The Ranger School arboretum is also open to visitors. A brochure for self-guided tours will help visitors identify 99 species of trees.
Adirondack Ecological Center, off Route 28N, Newcomb, N.Y., east of Long Lake. Driving time from Syracuse is about 3 1/2 hours.
Goodnow Mountain: Nearly 200 years ago, Sylvester Goodnow homesteaded a plot of ground at the base of the mountain that now bears his name. Now, a 60-foot-tall fire tower at the summit affords hikers a fine view of the Adirondack High Peaks region.
The trip to the top of Goodnow Mountain involves a two-mile hike with an elevation gain of 1053 feet. The trail is marked with black arrows on red diamonds.
Eleven stations along the trail, designated by black letters on yellow squares, provide information on some of the forces shaping Adirondack forests. (Winter hikers should investigate stations marked with black numbers for information specific to that season.) The interpretive stations contain educational information about tree growth, water flow, and the cycle of growth and decay.
Interpretive information in the fire tower's cabin teaches visitors about the tower's history and provides guidelines for identifying the surrounding landforms.
Adirondack Park Visitor Interpretive Center at Newcomb: The Adirondack Park Agency maintains one of its two visitor interpretive centers (VIC) at ESF's Newcomb campus. Three trails offer visitors a variety of experiences.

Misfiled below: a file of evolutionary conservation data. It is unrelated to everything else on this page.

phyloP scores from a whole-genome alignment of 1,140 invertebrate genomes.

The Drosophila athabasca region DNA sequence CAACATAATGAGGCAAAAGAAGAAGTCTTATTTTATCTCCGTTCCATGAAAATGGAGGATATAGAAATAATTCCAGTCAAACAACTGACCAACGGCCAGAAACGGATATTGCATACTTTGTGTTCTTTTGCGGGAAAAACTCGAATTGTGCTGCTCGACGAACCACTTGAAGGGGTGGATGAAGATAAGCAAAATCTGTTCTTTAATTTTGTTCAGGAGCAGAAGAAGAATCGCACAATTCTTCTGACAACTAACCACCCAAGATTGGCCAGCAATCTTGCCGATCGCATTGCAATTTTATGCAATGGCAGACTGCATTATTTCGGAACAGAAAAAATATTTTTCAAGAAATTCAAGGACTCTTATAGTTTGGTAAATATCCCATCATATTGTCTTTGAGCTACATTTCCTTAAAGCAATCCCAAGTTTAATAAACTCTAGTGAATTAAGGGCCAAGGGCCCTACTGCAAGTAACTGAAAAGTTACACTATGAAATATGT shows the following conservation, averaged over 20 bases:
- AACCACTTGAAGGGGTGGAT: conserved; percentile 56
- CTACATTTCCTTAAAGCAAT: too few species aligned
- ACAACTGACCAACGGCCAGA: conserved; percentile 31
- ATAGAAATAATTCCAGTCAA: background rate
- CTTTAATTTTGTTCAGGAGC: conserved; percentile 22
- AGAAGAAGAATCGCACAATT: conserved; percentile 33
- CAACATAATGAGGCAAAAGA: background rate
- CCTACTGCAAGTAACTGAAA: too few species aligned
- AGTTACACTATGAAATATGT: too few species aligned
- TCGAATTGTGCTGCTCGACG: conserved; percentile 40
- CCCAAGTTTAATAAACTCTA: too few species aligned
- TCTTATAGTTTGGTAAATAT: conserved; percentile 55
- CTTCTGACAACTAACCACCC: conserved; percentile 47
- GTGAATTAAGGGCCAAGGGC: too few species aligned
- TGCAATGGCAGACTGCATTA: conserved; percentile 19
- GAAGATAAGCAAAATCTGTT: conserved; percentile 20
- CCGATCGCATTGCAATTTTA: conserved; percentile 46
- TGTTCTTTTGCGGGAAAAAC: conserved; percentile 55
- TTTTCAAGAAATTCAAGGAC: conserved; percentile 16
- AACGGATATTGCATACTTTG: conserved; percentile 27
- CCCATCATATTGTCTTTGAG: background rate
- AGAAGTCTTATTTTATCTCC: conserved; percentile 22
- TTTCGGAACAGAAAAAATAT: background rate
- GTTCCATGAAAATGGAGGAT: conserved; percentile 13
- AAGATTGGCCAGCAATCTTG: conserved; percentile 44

The .6-mile Rich Lake Trail takes most people less than an hour and is rated an easy hike through a variety of habitats. It winds from mixed open hardwoods to cedar swamps to the edges of an old-growth hemlock forest.
The mile-long Sucker Brook Trail, which takes up to 90 minutes, is a moderate hike along the outlet to Rich Lake. It offers a great variety of habitat and wildlife. It takes visitors through cedar wetlands to mixed hardwoods and to an inactive beaver colony.
The .9-mile Peninsula Trail is a challenging route through a forest that has been largely untouched by humans. The trail takes walkers onto the high, rocky peninsula on Rich Lake, with fine views of the lake and mountains.
Charles Lathrop Pack Demonstration Forest, off Route 9, Warrensburg, N.Y. Driving time from Syracuse is 3 1/2 to four hours.
The Grandmother's Tree Nature Trail is one of the few nature trails in the Adirondacks that is accessible to people using wheelchairs. It traverses a 50-acre natural area that introduces visitors to the ecology of an Adirondack old-growth hemlock-white pine forest and one of New York's historic trees. It takes about an hour to walk the moderately level, one-mile trail.
An interpretive brochure explains key points of interest at 14 spots along the way, including the towering eastern white pine known as Grandmother's Tree. The tree, listed in the state's historic tree register, the “Famous and Historic Trees in New York," is about 175 feet tall and at least 315 years old.
It is on land once owned by the Woodward family. John Woodward planned to cut the tree down and sell the wood so he could buy his wife a set of dishes for their anniversary. His wife, Margaret, was so upset by his plan that she said she would rather do without new dishes than lose the tree. Family tradition protected the tree until 1927, when the property became part of ESF's Pack Demonstration Forest. The college created a 50-acre natural area to help protect the tree.
Pack Forest is named for a wealthy lumberman who purchased a 2,200-acre tract for the college to use in demonstrating scientific and economic forestry.